So he shut his door and hastened with him to the place of recitation, where he saw an old man of a bright countenance seated on a stool, holding forth to the people. He sat down near him and addressed himself to listen to his story, till the going down of the sun, when the old man made an end of his tale and the people dispersed from about him; whereupon the messenger accosted him and saluted him, and he returned his salutation and greeted him with the utmost honour and courtesy. Then said the messenger to him, 'O my lord sheikh, thou art a comely and reverend man, and thy discourse is goodly; but I would fain ask thee of somewhat.' 'Ask of what thou wilt,' replied the old man. Then said the other, 'Hast thou the story of Seif el Mulouk and Bediya el Jemal?' 'And who told thee of this story?' asked the old man. 'None told me of it,' answered the messenger; 'but I am come from a far country, in quest of this story, and if thou have it and wilt, of thy bounty and charity, impart it to me and make it an alms to me, of the generosity of thy nature, I will pay thee whatever thou askest for its price; for, had I my life in my hand and sacrificed it to thee for this thing, yet were it pleasing to my heart.' 'Be of good cheer,' replied the old man; 'thou shalt have it; but this is no story that one telleth in the beaten way, nor do I give it to every one.' 'By Allah, O my lord,' cried the other, 'do not grudge it me, but ask of me what price thou wilt.' 'If thou wish for the story,' replied the old man, 'give me a hundred dinars and thou shalt have it; but upon five conditions.'
When the messenger knew that the old man had the story and was willing to sell it to him, he rejoiced with an exceeding joy and said, 'I will give thee the hundred dinars and ten to boot and take it on the conditions of which thou speakest.' 'Then go and fetch the money,' said the old man, 'and take that thou seekest.' So the messenger kissed his hands and returned, joyful and happy, to his lodging, where he laid a hundred and ten dinars in a purse he had by him. As soon as it was morning, he put on his clothes and taking the dinars, repaired to the story-teller, whom he found seated at the door of his house. So he saluted him and the other returned his salute. Then he gave him the money and the old man took it and carrying the messenger into his house, made him sit down. Then he set before him inkhorn and pen and paper and giving him a book, said to him, 'Write out what thou seekest of the story of Seif el Mulouk from this book.' So the man fell to work and wrote till he had made an end of his copy, when he read it to the old man, and he corrected it and said to him, 'Know, O my son, that my conditions are that thou tell not this story in the beaten road nor before women and girls nor to black slaves nor feather-heads nor boys; but read it only before kings and amirs and viziers and men of learning, such as expounders [of the Koran] and others.' The messenger accepted the conditions and kissing the old man's hand, took leave of him.
Then he set out the same day, glad and joyful, and fared on diligently, of the excess of his contentment, for that he had gotten the story of Seif el Mulouk, till he came to his own country, when he despatched his servant to carry the good news to his master and say to him, 'Thy servant is come back in safety and hath attained his desire and his aim.' (Now there wanted but ten days of the term appointed between Hassan and the king.) Then he himself went in to him and told him all that had befallen him and gave him the book containing the story of Seif el Mulouk and Bediya el Jemal, whereat Hassan rejoiced with an exceeding joy and bestowed on him all the clothes he had on and gave him ten thoroughbred horses and the like number of camels and mules and three black and ten white slaves.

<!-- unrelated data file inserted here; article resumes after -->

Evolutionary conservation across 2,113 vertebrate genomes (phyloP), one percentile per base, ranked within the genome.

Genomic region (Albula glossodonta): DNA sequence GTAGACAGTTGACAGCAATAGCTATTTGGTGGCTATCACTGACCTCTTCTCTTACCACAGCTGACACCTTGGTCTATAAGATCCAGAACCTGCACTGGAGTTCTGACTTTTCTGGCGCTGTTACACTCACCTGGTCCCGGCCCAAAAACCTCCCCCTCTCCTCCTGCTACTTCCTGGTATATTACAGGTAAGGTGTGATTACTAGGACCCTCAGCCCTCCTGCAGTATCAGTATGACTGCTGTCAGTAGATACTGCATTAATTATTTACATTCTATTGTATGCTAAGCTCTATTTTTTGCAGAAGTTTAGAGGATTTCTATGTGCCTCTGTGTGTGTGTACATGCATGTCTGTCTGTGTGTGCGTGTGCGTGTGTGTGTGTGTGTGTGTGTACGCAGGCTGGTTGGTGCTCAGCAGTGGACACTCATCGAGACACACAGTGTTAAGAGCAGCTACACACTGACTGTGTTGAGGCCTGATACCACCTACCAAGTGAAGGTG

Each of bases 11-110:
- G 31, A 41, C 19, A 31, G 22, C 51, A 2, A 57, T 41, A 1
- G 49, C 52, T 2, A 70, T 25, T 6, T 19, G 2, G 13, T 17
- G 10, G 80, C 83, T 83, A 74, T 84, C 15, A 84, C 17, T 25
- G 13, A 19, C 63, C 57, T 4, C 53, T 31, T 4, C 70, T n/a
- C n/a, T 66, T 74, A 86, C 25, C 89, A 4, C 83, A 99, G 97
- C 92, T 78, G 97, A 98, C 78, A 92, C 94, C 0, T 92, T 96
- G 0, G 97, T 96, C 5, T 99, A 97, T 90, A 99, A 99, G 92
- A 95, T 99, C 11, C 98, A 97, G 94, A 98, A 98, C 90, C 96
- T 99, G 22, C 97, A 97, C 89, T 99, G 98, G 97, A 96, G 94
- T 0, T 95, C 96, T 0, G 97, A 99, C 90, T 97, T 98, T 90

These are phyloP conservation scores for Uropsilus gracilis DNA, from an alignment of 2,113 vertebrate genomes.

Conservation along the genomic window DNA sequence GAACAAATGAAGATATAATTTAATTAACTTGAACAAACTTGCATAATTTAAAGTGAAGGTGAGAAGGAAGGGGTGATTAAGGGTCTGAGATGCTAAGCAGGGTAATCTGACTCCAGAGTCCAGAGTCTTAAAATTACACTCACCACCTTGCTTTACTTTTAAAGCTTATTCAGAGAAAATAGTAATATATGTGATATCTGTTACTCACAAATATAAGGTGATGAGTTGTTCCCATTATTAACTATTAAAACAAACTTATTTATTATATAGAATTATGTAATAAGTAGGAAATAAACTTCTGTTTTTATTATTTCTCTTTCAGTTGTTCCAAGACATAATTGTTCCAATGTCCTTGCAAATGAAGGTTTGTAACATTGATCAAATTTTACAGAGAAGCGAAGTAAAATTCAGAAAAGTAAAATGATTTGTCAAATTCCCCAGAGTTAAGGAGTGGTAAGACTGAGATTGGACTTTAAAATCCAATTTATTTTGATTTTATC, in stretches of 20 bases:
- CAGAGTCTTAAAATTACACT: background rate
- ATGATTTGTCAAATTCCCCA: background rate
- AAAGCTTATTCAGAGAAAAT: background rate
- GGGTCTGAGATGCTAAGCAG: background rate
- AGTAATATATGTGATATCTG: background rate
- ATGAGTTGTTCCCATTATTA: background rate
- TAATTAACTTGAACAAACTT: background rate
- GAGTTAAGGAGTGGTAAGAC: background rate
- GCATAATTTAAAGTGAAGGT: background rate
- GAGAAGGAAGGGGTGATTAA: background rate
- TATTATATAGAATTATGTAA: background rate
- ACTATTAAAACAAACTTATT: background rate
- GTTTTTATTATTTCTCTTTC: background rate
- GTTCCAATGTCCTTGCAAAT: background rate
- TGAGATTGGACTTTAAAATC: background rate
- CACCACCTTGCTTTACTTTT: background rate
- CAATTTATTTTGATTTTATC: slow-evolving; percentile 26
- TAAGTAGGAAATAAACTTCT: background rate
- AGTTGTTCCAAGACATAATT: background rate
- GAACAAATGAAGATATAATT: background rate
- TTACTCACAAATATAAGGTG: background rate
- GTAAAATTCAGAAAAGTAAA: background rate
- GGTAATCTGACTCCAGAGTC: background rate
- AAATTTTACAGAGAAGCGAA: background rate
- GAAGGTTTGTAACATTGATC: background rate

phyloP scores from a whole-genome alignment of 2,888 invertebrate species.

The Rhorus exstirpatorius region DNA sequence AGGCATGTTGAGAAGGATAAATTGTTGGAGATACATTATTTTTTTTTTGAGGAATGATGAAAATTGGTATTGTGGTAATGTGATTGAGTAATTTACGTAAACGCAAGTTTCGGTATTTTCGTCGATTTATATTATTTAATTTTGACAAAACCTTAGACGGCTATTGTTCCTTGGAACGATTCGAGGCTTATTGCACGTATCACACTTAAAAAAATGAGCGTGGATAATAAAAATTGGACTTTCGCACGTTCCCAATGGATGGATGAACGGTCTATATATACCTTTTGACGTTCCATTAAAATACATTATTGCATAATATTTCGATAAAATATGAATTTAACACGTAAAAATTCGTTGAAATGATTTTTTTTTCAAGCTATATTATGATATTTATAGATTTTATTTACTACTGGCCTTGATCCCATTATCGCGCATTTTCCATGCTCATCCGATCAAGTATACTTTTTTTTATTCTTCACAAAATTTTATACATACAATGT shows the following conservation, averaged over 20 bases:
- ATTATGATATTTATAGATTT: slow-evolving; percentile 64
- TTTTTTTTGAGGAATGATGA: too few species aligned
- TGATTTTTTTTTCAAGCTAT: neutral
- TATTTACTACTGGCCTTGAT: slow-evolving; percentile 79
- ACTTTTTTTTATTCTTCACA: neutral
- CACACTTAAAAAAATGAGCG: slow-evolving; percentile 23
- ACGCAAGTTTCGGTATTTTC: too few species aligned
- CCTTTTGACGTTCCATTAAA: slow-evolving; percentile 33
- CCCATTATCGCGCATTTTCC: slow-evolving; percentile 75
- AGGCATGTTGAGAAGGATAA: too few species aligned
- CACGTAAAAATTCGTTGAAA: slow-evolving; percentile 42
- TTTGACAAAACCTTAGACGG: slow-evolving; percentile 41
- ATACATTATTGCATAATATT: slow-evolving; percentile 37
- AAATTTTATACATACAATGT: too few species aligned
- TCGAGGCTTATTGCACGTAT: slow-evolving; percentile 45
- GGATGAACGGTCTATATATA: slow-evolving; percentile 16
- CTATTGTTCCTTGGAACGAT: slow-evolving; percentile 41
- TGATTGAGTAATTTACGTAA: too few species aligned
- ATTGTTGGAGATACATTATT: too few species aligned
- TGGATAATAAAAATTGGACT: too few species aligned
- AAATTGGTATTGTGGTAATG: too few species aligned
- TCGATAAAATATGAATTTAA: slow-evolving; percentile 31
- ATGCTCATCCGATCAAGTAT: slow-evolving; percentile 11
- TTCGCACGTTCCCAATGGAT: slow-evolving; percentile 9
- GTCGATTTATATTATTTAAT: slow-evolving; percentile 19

Then the messenger rested in his privy chamber, whilst Hassan took the book and copied out the story plainly in his own hand; after which he presented himself before the king and said to him, 'O king, I have brought thee a story and a rare and pleasant relation, whose like none ever heard.' When the king heard this, he sent forthright for all the amirs, who were men of understanding, and all the learned doctors and folk of erudition and culture and poets and wits, and Hassan sat down and read the story before the king, who marvelled thereat and approved it, as did all who were present, and they showered gold and silver and jewels upon Hassan. Moreover, the king bestowed on him a sumptuous dress of honour of the richest of his raiment and gave him a great city with its castles and suburbs; and he appointed him one of his chief viziers and seated him on his right hand. Then he caused the scribes write the story in letters of gold and lay it up in his privy treasuries; and whenever, there-afterward, his breast was straitened, he would summon Hassan and he would read him the story, which was as follows:
[Go to Story of Prince Seif el Mulouk and the Princess Bediya el Jemal]
Payne, John (1842-1916). The Book of the Thousand Nights and One Night. London. 1901. Gutenberg Vol. I. Gutenberg Vol. II. Gutenberg Vol. III. Gutenberg Vol. IV. Please consult the Gutenberg edition for footnotes; the footnotes have not been included in this web version. Wollamshram Vol. V. Wollamshram Vol. VI. Wollamshram Vol. VII. Wollamshram Vol. VIII. Wollamshram Vol. IX. Please consult the Wollamshram edition for footnotes; the footnotes have not been included in this web version.
1001 Nights Hypertext. Laura Gibbs, Ph.D. This website is licensed under a Creative Commons License. The texts presented here are in the public domain. Thanks to Gene Perry for his excellent help in preparing the texts for the web. Page last updated: January 1, 2005 10:46 PM